CFR.org Crisis Guides - In-depth, interactive news and information guides to the world's most pressing crisis zones that seek to operate according to the tenets of objective journalism within a think tank, the Council on Foreign Relations. They help make sense of complex issues beyond U.S. borders.
Second Life Virtual News Bureau - Reuters' virtual news bureau in the online 3D world known as Second Life is engaging more than 7 million users in financial news, participatory interviews with top newsmakers and virtual news delivery devices, all anchored within the professionalism of Reuters' real world practice of journalism.
TechPresident.com - A data-rich, group blog that is breaking investigative stories, collecting voter-generated content, and charting the metrics of a net-centric presidential campaign - from tracking video views of candidates on YouTube, numbers of their "friends" on MySpace and Facebook, voter demands for appearances on Eventful, blog mentions on Technorati and voter-generated photos on Flickr.
MyTeam Varsity High School Sports - The OrlandoSentinel.com's highly participative high school sports zone shows the newspaper's commitment to serving its community by offering every school a customized sports page and every parent a way to track an athlete. User-generated content supplies scores, schedules, announcements, photos and ways to compare high school statistics in Central Florida.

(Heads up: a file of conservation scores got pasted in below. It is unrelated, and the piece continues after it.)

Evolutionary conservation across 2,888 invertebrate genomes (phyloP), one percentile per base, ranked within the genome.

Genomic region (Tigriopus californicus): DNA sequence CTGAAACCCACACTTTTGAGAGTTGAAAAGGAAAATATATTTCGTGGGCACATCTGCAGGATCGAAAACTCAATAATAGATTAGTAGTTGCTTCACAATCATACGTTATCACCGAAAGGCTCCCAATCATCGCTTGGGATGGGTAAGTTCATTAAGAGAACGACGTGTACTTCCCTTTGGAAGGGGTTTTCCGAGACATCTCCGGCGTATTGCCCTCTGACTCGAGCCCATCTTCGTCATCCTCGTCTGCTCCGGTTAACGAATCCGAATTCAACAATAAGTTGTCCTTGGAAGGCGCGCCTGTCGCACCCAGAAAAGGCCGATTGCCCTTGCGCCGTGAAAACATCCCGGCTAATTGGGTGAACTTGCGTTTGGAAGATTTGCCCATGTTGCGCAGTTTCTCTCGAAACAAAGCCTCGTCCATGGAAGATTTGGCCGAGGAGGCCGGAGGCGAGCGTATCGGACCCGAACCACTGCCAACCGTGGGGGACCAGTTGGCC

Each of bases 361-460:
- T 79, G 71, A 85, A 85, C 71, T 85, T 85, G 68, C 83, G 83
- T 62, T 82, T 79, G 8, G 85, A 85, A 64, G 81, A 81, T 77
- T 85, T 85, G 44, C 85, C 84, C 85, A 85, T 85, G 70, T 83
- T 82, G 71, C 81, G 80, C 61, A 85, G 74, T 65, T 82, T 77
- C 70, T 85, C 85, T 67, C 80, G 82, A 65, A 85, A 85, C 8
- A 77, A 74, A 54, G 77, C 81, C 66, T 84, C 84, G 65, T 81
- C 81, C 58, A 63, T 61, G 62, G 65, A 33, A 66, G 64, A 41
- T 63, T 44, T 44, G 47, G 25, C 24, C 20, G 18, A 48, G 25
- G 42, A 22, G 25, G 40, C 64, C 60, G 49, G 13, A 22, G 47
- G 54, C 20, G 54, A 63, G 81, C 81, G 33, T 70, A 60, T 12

onBeing - The washingtonpost.com's engrossing video-portrait series captures intimate, unexpected stories that citizen narrators share with an invisible journalist who distills the epiphanies of commonalities among her diverse subjects. Each video can be viewed, downloaded, e-mailed, sent by cell phone or discussed.
The Forum - An all-volunteer online newspaper for Deerfield, N.H., that in two years has become the major source of news for three rural communities. In a readership area of 7,000 homes, it has more than 200 bylined contributors and averages 37 original articles per week, excluding obituaries, classifieds, letters to the editor and events listings.
Because of the diversity and breadth of creative ideas in this year's competition, the awards judges for the first time this year cited four projects for Honorable Mention: